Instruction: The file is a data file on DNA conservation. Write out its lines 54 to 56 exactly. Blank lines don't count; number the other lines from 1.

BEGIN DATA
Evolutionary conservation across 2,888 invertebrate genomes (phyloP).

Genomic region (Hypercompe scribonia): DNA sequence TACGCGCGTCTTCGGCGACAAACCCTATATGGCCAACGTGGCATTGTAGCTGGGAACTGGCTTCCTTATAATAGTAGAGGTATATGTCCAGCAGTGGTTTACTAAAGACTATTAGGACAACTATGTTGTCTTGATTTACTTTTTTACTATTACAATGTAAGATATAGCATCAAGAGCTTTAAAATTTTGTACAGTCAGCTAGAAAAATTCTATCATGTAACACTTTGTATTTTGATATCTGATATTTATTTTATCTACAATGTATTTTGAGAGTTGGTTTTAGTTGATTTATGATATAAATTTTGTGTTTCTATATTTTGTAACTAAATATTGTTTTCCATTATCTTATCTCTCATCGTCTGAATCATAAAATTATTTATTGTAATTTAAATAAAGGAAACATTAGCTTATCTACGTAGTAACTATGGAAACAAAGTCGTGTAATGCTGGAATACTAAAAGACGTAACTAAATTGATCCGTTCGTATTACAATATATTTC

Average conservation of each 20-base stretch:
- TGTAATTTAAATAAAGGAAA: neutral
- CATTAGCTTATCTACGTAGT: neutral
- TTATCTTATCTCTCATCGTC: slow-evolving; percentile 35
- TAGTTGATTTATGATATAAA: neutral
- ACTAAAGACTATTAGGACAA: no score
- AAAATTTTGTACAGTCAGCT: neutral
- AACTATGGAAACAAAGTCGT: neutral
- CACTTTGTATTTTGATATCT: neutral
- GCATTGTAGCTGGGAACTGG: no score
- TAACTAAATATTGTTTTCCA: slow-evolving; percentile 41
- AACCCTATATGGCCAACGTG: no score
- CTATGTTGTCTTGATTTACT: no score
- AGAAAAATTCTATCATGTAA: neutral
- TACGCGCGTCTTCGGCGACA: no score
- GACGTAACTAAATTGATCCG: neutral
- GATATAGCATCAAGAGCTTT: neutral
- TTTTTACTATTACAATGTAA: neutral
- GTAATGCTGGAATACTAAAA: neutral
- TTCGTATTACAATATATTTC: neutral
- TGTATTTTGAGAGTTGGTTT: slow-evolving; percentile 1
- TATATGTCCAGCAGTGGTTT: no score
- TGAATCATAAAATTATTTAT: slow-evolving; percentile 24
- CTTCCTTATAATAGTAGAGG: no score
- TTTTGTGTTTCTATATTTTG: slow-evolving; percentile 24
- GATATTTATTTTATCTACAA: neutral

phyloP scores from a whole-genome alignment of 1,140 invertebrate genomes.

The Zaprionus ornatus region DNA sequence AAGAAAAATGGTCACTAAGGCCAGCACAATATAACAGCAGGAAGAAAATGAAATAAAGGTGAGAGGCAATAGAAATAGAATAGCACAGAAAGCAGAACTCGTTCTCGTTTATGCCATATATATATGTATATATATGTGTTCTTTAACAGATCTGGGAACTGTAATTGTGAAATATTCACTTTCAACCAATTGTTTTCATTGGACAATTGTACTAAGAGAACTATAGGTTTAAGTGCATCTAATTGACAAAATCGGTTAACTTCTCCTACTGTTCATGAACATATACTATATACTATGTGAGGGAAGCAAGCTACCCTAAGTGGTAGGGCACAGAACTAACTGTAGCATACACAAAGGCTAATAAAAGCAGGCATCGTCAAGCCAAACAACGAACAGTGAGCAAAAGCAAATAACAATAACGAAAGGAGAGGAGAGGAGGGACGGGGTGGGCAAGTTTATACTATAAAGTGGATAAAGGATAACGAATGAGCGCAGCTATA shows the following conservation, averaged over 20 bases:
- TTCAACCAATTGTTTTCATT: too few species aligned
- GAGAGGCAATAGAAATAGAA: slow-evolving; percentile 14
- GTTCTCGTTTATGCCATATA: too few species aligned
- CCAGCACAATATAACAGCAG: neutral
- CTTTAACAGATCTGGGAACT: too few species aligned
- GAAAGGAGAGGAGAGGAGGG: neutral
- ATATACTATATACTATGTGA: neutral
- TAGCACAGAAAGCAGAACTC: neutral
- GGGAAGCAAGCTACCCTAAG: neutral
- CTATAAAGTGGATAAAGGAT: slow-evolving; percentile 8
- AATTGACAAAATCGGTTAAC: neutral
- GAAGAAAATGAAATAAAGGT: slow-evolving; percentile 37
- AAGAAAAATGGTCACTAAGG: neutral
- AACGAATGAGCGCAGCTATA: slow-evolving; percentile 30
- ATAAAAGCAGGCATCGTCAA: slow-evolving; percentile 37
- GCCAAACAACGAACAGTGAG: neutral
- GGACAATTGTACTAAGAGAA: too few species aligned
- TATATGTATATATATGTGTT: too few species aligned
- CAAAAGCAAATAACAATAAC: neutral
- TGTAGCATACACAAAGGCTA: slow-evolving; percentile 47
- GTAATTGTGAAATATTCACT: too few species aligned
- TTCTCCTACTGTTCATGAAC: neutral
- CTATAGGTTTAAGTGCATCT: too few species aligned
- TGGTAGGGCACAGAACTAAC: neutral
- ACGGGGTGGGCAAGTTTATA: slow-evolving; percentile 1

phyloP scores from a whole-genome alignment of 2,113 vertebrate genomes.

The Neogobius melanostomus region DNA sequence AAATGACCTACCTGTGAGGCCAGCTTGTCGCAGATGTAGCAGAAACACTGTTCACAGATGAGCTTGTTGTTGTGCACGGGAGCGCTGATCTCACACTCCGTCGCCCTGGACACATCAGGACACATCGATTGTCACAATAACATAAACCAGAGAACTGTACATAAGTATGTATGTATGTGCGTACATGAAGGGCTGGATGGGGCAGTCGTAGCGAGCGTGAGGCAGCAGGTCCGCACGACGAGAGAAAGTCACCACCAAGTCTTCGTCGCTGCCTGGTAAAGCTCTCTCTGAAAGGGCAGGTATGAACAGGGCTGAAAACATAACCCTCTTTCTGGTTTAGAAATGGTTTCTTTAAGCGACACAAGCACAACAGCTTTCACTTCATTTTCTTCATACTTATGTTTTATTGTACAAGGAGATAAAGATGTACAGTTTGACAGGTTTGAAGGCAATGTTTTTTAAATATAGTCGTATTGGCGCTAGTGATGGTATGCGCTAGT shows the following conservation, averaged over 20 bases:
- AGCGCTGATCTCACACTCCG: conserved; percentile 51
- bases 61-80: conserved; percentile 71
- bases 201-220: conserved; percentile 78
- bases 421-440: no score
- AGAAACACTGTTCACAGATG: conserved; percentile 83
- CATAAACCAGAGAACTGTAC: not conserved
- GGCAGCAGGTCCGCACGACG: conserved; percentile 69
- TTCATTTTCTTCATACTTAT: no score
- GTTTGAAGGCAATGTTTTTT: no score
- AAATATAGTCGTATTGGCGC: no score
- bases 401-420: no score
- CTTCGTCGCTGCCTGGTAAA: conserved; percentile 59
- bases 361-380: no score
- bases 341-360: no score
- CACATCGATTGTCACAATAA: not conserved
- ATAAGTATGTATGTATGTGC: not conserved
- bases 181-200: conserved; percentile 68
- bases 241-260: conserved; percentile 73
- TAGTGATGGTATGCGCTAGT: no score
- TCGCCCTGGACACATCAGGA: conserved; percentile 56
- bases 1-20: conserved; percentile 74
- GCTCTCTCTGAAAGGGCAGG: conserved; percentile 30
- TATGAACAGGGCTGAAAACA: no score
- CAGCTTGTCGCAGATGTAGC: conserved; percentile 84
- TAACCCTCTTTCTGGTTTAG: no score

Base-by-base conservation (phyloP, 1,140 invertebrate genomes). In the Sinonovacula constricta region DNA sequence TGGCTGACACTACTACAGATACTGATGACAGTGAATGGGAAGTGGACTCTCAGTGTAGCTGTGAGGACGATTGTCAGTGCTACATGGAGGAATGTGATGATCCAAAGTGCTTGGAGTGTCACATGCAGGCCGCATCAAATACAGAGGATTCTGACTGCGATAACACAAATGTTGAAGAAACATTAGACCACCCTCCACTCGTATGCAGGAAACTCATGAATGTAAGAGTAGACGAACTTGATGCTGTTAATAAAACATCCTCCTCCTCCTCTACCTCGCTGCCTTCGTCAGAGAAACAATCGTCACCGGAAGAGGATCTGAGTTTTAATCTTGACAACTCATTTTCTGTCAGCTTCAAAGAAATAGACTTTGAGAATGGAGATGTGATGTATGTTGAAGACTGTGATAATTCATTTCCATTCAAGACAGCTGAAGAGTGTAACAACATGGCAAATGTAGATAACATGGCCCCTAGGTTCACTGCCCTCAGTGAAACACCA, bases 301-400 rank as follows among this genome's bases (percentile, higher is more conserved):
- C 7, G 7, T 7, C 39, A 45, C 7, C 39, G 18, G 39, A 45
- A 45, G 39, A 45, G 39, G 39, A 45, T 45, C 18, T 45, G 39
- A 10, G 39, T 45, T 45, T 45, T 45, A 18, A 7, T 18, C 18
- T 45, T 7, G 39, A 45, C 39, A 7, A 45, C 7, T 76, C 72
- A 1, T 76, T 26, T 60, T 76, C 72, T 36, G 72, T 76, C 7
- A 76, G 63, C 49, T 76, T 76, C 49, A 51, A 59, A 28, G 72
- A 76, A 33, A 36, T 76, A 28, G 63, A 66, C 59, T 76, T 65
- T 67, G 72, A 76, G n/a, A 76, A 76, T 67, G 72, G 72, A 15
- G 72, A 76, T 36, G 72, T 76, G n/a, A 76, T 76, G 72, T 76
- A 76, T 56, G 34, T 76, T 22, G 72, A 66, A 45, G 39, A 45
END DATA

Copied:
- TGGTAGGGCACAGAACTAAC: neutral
- ACGGGGTGGGCAAGTTTATA: slow-evolving; percentile 1

phyloP scores from a whole-genome alignment of 2,113 vertebrate genomes.